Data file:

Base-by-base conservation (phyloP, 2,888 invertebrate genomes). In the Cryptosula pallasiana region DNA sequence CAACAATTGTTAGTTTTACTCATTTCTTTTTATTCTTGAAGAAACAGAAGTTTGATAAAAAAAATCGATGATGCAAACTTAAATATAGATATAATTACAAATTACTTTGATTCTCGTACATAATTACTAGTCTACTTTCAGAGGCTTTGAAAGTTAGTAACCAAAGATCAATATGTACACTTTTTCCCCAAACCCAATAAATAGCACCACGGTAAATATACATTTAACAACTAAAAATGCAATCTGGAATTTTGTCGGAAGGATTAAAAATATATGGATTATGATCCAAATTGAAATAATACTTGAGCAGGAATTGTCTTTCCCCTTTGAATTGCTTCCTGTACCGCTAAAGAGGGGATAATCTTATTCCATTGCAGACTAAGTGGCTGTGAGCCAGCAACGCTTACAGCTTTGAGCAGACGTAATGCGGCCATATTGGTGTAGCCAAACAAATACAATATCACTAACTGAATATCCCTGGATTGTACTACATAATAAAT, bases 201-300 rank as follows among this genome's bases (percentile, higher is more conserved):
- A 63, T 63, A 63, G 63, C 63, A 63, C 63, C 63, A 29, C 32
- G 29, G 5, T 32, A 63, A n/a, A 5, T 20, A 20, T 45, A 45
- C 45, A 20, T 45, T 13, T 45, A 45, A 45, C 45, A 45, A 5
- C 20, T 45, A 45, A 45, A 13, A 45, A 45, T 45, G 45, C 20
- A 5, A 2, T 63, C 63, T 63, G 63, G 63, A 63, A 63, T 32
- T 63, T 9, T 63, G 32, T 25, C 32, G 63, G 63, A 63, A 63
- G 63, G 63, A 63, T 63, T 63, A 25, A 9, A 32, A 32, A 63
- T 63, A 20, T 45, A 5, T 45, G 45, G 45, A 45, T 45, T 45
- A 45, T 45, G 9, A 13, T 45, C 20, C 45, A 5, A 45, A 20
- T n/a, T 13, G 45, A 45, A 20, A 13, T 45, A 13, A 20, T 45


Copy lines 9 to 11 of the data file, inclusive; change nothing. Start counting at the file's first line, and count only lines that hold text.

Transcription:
- T 63, A 20, T 45, A 5, T 45, G 45, G 45, A 45, T 45, T 45
- A 45, T 45, G 9, A 13, T 45, C 20, C 45, A 5, A 45, A 20
- T n/a, T 13, G 45, A 45, A 20, A 13, T 45, A 13, A 20, T 45